Just because a business does not make any money, does not mean that the stock will go down. For example, biotech and mining exploration companies often lose money for years before finding success with a new treatment or mineral discovery. But while history lauds those rare successes, those that fail are often forgotten; who remembers Pets.com?
So should Benchmark Metals (CVE:BNCH) shareholders be worried about its cash burn? For the purpose of this article, we'll define cash burn as the amount of cash the company is spending each year to fund its growth (also called its negative free cash flow). Let's start with an examination of the business's cash, relative to its cash burn.
When Might Benchmark Metals Run Out Of Money?
A company's cash runway is the amount of time it would take to burn through its cash reserves at its current cash burn rate. When Benchmark Metals last reported its balance sheet in August 2019, it had zero debt and cash worth CA$818k. Looking at the last year, the company burnt through CA$5.4m. Therefore, from August 2019 it had roughly 2 months of cash runway. To be frank we are alarmed by how short that cash runway is! You can see how its cash balance has changed over time in the image below.
How Is Benchmark Metals's Cash Burn Changing Over Time?
Benchmark Metals didn't record any revenue over the last year, indicating that it's an early stage company still developing its business. So while we can't look to sales to understand growth, we can look at how the cash burn is changing to understand how expenditure is trending over time. The skyrocketing cash burn up 121% year on year certainly tests our nerves. It's fair to say that sort of rate of increase cannot be maintained for very long, without putting pressure on the balance sheet. Benchmark Metals makes us a little nervous due to its lack of substantial operating revenue. We prefer most of the stocks on this list of stocks that analysts expect to grow.
How Hard Would It Be For Benchmark Metals To Raise More Cash For Growth?
Since its cash burn is moving in the wrong direction, Benchmark Metals shareholders may wish to think ahead to when the company may need to raise more cash. Generally speaking, a listed business can raise new cash through issuing shares or taking on debt. One of the main advantages held by publicly listed companies is that they can sell shares to investors to raise cash to fund growth. We can compare a company's cash burn to its market capitalisation to get a sense for how many new shares a company would have to issue to fund one year's operations.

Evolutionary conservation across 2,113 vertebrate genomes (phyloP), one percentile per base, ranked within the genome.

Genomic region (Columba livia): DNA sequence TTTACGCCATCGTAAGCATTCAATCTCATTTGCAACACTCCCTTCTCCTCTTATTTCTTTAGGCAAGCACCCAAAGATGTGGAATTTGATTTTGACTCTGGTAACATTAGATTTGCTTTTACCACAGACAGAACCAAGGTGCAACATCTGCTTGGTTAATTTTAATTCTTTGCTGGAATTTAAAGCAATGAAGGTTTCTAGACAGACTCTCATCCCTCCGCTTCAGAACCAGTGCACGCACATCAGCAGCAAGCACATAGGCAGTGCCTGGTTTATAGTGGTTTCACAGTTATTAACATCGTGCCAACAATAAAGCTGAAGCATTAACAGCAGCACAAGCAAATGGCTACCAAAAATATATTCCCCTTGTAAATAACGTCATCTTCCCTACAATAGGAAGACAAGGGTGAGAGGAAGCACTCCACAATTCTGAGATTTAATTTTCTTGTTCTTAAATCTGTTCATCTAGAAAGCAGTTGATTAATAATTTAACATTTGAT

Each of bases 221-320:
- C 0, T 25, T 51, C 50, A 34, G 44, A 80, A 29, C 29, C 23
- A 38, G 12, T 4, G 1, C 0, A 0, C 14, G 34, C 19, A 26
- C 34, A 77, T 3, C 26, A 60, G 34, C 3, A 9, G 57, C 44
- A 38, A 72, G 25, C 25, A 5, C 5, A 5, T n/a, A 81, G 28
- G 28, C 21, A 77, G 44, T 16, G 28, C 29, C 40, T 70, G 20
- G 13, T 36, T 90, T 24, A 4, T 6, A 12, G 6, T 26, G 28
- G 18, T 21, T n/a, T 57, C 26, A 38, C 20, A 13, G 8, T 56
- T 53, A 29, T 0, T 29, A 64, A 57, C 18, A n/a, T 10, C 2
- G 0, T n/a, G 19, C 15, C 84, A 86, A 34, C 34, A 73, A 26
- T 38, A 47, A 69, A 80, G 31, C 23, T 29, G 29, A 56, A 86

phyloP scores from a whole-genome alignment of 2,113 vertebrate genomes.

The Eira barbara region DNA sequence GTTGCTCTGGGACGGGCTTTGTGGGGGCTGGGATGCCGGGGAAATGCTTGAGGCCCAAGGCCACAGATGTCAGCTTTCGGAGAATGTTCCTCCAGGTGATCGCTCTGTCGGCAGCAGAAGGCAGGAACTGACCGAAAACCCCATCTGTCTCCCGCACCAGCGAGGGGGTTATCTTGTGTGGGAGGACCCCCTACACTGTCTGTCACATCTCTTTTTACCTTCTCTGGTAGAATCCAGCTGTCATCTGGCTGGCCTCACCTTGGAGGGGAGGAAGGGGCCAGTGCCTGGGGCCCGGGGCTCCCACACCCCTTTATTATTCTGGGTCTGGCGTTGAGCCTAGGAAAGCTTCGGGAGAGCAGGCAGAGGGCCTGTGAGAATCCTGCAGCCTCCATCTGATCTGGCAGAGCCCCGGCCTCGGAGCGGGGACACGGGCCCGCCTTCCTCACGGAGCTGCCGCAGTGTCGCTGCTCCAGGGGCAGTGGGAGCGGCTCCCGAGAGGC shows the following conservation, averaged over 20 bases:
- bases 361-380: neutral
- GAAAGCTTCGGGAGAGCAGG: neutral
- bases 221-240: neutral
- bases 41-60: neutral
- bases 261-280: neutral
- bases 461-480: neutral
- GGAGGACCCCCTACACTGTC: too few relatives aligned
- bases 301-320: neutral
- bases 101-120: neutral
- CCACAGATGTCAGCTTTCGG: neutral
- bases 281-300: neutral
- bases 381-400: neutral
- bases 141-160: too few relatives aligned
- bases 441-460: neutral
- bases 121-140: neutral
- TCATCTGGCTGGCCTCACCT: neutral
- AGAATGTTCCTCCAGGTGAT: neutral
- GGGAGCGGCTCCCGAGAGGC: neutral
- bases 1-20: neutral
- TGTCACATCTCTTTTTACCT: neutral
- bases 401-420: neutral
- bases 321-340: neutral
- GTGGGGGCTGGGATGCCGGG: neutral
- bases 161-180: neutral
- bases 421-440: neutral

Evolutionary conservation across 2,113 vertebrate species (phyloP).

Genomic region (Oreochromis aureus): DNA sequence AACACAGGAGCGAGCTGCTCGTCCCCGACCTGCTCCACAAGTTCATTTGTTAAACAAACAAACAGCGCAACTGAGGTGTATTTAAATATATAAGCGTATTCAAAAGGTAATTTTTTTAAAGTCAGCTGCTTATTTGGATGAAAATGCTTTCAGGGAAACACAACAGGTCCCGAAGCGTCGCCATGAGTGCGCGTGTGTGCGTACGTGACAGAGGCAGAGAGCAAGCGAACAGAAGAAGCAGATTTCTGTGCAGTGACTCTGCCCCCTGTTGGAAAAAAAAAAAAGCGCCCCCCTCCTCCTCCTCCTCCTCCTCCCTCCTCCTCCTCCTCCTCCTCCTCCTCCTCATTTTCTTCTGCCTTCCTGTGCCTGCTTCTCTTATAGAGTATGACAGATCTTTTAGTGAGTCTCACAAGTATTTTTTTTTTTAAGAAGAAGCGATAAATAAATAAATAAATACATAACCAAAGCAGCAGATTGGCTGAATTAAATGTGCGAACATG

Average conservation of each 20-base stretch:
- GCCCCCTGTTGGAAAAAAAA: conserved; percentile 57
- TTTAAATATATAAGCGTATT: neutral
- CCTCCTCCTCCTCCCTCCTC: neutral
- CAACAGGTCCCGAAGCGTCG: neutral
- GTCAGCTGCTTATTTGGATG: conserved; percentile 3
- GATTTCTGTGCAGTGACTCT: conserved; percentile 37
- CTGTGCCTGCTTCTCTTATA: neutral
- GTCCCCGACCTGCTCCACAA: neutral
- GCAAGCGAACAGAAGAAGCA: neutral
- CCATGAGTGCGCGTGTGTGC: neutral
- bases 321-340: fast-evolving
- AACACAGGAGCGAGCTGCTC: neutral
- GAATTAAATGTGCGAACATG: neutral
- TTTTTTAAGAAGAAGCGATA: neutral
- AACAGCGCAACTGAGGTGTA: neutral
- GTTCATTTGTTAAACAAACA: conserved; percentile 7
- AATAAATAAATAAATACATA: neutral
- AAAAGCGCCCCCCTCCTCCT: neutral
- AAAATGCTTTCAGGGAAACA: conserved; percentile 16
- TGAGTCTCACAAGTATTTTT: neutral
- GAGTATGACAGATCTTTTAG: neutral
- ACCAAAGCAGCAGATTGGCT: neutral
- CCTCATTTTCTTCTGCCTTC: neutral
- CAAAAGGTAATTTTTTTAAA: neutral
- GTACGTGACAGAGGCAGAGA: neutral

Since it has a market capitalisation of CA$33m, Benchmark Metals's CA$5.4m in cash burn equates to about 17% of its market value. As a result, we'd venture that the company could raise more cash for growth without much trouble, albeit at the cost of some dilution.
Is Benchmark Metals's Cash Burn A Worry?
As you can probably tell by now, we're rather concerned about Benchmark Metals's cash burn. In particular, we think its cash runway suggests it isn't in a good position to keep funding growth. And although we accept its cash burn relative to its market cap wasn't as worrying as its cash runway, it was still a real negative; as indeed were all the factors we considered in this article. After considering the data discussed in this article, we don't have a lot of confidence that its cash burn rate is prudent, as it seems like it might need more cash soon. Notably, our data indicates that Benchmark Metals insiders have been trading the shares. You can discover if they are buyers or sellers by clicking on this link.
Of course Benchmark Metals may not be the best stock to buy. So you may wish to see this free collection of companies boasting high return on equity, or this list of stocks that insiders are buying.
If you spot an error that warrants correction, please contact the editor at firstname.lastname@example.org. This article by Simply Wall St is general in nature. It does not constitute a recommendation to buy or sell any stock, and does not take account of your objectives, or your financial situation. Simply Wall St has no position in the stocks mentioned.
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